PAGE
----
Michael Carpenter is a really interesting character and he really shines in this book. Sure, Harry seems to imply that his power is derived more from his belief in this Holy mission without making any sort of determination related to how real or not his divine power might be. Somehow the strength of his belief alone is capable of great feats, but admittedly Michael's character is enough to make you believe that someone must be helping him out when he prays. And all this makes for quite the compelling character.
The vampire politics got messy really quickly, and I suppose that's largely intentional. We're talking about immortal supernatural creatures who have established a strange hierarchy of their own and this something that can interact with the Wizard's White Council. The book largely tells us that these factions exist and stress this a lot, but true details are a little scarce at this point. This isn't a bad thing - Butcher has clearly established that he likes to tease such tidbits here and there and saves the bigger reveals for later in the book series. Patience for now.
A large part of the story focuses initially on the whole ghost aspect to the story with occasional vampire interludes here and there. And we've seen this narrative format before - how Harry always seems to juggle a minor case alongside the main one. In time the two story arcs are bound to come together, typically closer to the end. And that certainly happened.
I think I miss Harry Dresden being totally awesome given his magical abilities. He's been pretty crippled in recent books due to exhaustion and this time due to the ghost attack on his dream self. I understand the value of telling the story from this perspective and Harry makes for quite the underdog, but it is getting a little tiring. I think we can trust fully powered Harry - he understands the value of restraint and so we shouldn't be afraid of him being ridiculously powerful or something. And I just want to see how far he can go.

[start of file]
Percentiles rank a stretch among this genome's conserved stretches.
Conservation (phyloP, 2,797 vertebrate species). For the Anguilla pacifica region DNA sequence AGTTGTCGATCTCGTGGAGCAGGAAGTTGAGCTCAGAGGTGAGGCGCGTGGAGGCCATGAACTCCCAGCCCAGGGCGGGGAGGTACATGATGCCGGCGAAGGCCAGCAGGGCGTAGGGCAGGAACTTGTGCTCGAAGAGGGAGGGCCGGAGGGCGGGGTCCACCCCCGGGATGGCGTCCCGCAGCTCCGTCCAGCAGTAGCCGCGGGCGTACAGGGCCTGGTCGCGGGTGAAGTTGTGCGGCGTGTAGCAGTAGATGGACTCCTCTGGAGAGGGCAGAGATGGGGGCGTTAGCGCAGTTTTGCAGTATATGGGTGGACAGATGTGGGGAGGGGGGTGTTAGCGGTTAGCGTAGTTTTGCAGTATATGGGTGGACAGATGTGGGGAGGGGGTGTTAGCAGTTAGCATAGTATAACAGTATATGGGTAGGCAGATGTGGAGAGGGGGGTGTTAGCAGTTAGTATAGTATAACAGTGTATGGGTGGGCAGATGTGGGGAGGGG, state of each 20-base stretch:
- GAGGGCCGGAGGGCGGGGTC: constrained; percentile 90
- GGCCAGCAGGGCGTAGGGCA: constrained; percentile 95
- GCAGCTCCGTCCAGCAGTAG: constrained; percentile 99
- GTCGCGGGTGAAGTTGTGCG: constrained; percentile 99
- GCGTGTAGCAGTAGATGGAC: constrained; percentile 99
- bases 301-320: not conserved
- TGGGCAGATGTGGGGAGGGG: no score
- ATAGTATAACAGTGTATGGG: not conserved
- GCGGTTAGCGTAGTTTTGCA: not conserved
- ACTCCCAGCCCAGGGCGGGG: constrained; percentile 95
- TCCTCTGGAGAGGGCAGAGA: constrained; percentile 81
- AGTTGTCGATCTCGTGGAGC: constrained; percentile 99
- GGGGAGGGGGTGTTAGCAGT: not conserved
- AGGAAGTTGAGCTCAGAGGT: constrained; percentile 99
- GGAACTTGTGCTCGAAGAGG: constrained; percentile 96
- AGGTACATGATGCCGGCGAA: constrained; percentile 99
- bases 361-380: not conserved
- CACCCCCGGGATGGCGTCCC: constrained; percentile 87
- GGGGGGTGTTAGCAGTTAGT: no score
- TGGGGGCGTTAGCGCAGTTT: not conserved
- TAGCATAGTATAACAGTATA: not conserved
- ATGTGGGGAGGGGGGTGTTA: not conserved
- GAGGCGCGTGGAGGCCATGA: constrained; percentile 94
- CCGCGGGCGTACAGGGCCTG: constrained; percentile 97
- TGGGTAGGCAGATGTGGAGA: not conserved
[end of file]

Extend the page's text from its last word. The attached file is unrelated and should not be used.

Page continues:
On the whole, Grave Peril is an interesting exploration of the spiritual realm of the Harry Dresden fictional universe and a good demonstration of just how much he can get done even largely without his powers. There are some major shifts to his status quo, but then I think every book in the series has made sure to shake things up as Harry's world is always in flux.
We get a few more supernatural elements introduced in this volume; while we've seen vampires before, we get a look at their internal politics here. We also see the introduction of faith or religious magic/power in the character of Michael, Harry's sidekick for most of this book. We encounter ghosts. And, we interact with Harry's godmother, the fae Lea, extensively. It bordered on information overload at times, and I don't necessarily feel that I got the best understanding of the faery realm, but have patience, because that will be remedied in book four. I do find myself wanting to see Lea come back because I am curious about her relationship with Harry's mother, so I'm fine with putting up with her idiosyncrasies for now.
I'm not necessarily thrilled with the non-linearity of the storyline in this book. Early on, a lot of references are made to a past battle between a demon and Harry/his allies (including some cops and Michael). At first, I wondered if I'd mistakenly opened book four of the Dresden Files instead of book 3; there was definitely missing background information. On the plus side, you're able to get up to speed with Michael's story pretty quickly, and it may be that the author didn't feel he had enough material for an entire novel leading up to the demon battle. In which case he made exactly the right decision, to start this book with something exciting that introduces the new character (i.e., Michael) and gives some hints as to what will come.